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Frank Lloyd Wright

“…….having a good start not only do I fully intend to be the greatest architect whohas yet lived, but fully intend to be the greatest architect who will ever live. Yes, Iintend to be the greatest architect of all time.” – Frank Lloyd Wright 1867-1959

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CHILDHOOD

Born in Richland Center, in southwestern Wisconsin, on June 8, 1867 (sometimes reported as 1869), Frank Lincoln Wright, who changed his own middle name to Lloyd, was raised under the influence of a Welsh heritage. The Lloyd-Jones family, his mother’s side of the family, had a great influence on Wright throughout his life. The family was Unitarian in faith and lived close to each other. Major emphasis within the Lloyd-Jones family included education, religion, and nature. Wright’s family spent many evenings listening to William Lincoln Wright read the works of Emerson, Thoreau, and Blake. His aunts Nell and Jane opened a school of their own, pressing the philosophies of the German educator, Froebel. Wright was brought up in a comfortable, but certainly not warm household. His father, William Carey Wright, who worked as a preacher and a musician, moved from job to another, dragging his family across the United States. Possibly as a result of this upheaval, Wright’s parents divorced when while he was still young. His mother, Anna, relied heavily upon her many brothers, sisters and uncles, and Wright was intellectually guided by his aunts and his mother.

Before Wright was even born, his mother had decided that her son was gong to be a great architect. Using Froebel’s geometric blocks to entertain and educate her son, Mrs. Wright must have struck the genius that her son possessed. Use of imagination was encouraged and Wright was given free run of the playroom filled with paste, paper, and cardboard. On the door were the words, SANCTUM SANCTORUM (Latin for place of inviolable privacy). Wright was seen as a dreamy and sensitive child, and cases of him running away while working on the farmlands with his uncles were noted. This pattern of running away from one thing or another continued throughout his lifetime.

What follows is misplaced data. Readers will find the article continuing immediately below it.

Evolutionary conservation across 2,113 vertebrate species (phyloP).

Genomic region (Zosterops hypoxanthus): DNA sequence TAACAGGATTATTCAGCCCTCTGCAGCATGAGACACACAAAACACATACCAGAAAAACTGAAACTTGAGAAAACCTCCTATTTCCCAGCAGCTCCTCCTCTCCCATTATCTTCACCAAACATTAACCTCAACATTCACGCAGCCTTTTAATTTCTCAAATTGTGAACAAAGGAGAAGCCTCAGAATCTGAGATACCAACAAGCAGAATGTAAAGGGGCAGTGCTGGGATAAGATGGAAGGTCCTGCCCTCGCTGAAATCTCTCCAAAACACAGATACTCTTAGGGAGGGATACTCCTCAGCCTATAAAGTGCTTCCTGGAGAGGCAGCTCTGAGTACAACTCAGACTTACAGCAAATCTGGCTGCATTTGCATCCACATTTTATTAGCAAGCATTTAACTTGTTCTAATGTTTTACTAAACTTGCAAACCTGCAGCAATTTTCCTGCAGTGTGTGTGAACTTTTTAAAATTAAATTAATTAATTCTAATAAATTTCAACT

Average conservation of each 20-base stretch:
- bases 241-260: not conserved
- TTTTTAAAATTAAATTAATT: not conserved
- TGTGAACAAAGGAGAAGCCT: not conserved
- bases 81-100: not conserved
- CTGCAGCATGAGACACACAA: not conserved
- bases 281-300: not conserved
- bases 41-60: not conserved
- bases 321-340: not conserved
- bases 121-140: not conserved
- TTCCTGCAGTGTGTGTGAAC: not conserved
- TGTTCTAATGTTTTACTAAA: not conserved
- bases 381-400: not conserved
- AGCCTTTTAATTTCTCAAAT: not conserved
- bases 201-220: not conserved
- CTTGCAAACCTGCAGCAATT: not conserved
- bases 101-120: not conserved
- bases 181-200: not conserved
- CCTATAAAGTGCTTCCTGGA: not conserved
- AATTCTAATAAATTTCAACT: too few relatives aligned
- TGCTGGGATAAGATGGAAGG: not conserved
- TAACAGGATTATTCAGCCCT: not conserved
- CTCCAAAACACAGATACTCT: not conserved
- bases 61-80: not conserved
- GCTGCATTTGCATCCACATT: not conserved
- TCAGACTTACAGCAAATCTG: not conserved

WRIGHT’S FIRST BREAK

In 1887, at the age of twenty, Frank Lloyd Wright moved to Chicago. During the latenineteenth century, Chicago was a booming, crazy place. With an education inengineering from the University of Wisconsin, Wright found a job as a d…

…/snail shell design that seems to grow out of the ground in the heart ofNew York City. The huge skylight provides light for the entire museum. The designallows people to see the art in a continuous manner. Visitors are intended to take anelevator to the top and walk all the way down, viewing all the exhibits as theydescend. Today, after an exhaustive competition, a second building is attached tothe museum, providing even more display space. The winning design is a simple,thin tower that is designed not to distract from the beautiful spiral. In true Wrightfashion, the architect stated that he did not want to disturb nature, giving themuseum its own place in the environment.

Wright never retired; he died on April 9, 1959 at the age of ninety-two in Arizona. Hewas interred at the graveyard at Unity Chapel (which was considered to be his firstbuilding) at Taliesin in Wisconsin. In 1985, Olgivanna Wright passed away and one ofher wishes was to have Frank Lloyd Wright’s remains cremated and the ashes putnext to hers at Taliesin West. After much controversy, this was done. The epitaph athis Wisconsin grave site reads: “Love of an idea is the love of God.”

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